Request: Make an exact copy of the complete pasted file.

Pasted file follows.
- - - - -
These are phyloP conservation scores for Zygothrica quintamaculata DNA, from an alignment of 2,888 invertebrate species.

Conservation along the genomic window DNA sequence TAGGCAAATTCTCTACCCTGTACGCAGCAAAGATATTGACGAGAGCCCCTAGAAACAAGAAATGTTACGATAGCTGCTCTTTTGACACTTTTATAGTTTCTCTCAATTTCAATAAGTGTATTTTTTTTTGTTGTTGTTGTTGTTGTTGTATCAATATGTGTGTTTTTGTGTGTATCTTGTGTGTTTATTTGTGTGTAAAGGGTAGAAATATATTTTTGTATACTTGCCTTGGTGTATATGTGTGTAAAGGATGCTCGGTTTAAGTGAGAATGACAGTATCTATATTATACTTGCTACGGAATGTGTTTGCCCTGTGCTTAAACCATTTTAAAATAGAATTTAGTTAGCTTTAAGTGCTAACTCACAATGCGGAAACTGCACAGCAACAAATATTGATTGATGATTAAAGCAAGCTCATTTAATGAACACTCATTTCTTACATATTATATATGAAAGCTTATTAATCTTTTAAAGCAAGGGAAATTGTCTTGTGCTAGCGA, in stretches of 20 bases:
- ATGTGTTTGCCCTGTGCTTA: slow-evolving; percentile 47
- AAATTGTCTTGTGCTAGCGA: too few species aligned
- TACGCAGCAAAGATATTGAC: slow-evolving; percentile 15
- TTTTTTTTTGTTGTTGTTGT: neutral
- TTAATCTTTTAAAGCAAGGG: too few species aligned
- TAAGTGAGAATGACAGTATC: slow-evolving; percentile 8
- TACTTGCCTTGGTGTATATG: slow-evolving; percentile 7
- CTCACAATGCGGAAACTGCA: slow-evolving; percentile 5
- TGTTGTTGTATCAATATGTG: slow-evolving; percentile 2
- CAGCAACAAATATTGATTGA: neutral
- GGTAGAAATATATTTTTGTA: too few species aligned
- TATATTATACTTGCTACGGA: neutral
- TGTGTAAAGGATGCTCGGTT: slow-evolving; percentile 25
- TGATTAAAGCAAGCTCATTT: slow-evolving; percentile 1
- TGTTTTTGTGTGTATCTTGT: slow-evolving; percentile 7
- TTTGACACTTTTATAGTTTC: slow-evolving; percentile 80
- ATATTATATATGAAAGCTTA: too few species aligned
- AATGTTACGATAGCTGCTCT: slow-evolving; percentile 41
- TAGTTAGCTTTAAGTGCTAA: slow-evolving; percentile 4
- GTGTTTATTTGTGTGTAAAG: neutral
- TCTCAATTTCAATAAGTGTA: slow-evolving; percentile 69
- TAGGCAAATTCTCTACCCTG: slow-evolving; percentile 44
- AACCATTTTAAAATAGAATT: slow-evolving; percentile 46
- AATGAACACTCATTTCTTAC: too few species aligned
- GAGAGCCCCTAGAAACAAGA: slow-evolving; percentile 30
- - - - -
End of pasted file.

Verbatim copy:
These are phyloP conservation scores for Zygothrica quintamaculata DNA, from an alignment of 2,888 invertebrate species.

Conservation along the genomic window DNA sequence TAGGCAAATTCTCTACCCTGTACGCAGCAAAGATATTGACGAGAGCCCCTAGAAACAAGAAATGTTACGATAGCTGCTCTTTTGACACTTTTATAGTTTCTCTCAATTTCAATAAGTGTATTTTTTTTTGTTGTTGTTGTTGTTGTTGTATCAATATGTGTGTTTTTGTGTGTATCTTGTGTGTTTATTTGTGTGTAAAGGGTAGAAATATATTTTTGTATACTTGCCTTGGTGTATATGTGTGTAAAGGATGCTCGGTTTAAGTGAGAATGACAGTATCTATATTATACTTGCTACGGAATGTGTTTGCCCTGTGCTTAAACCATTTTAAAATAGAATTTAGTTAGCTTTAAGTGCTAACTCACAATGCGGAAACTGCACAGCAACAAATATTGATTGATGATTAAAGCAAGCTCATTTAATGAACACTCATTTCTTACATATTATATATGAAAGCTTATTAATCTTTTAAAGCAAGGGAAATTGTCTTGTGCTAGCGA, in stretches of 20 bases:
- ATGTGTTTGCCCTGTGCTTA: slow-evolving; percentile 47
- AAATTGTCTTGTGCTAGCGA: too few species aligned
- TACGCAGCAAAGATATTGAC: slow-evolving; percentile 15
- TTTTTTTTTGTTGTTGTTGT: neutral
- TTAATCTTTTAAAGCAAGGG: too few species aligned
- TAAGTGAGAATGACAGTATC: slow-evolving; percentile 8
- TACTTGCCTTGGTGTATATG: slow-evolving; percentile 7
- CTCACAATGCGGAAACTGCA: slow-evolving; percentile 5
- TGTTGTTGTATCAATATGTG: slow-evolving; percentile 2
- CAGCAACAAATATTGATTGA: neutral
- GGTAGAAATATATTTTTGTA: too few species aligned
- TATATTATACTTGCTACGGA: neutral
- TGTGTAAAGGATGCTCGGTT: slow-evolving; percentile 25
- TGATTAAAGCAAGCTCATTT: slow-evolving; percentile 1
- TGTTTTTGTGTGTATCTTGT: slow-evolving; percentile 7
- TTTGACACTTTTATAGTTTC: slow-evolving; percentile 80
- ATATTATATATGAAAGCTTA: too few species aligned
- AATGTTACGATAGCTGCTCT: slow-evolving; percentile 41
- TAGTTAGCTTTAAGTGCTAA: slow-evolving; percentile 4
- GTGTTTATTTGTGTGTAAAG: neutral
- TCTCAATTTCAATAAGTGTA: slow-evolving; percentile 69
- TAGGCAAATTCTCTACCCTG: slow-evolving; percentile 44
- AACCATTTTAAAATAGAATT: slow-evolving; percentile 46
- AATGAACACTCATTTCTTAC: too few species aligned
- GAGAGCCCCTAGAAACAAGA: slow-evolving; percentile 30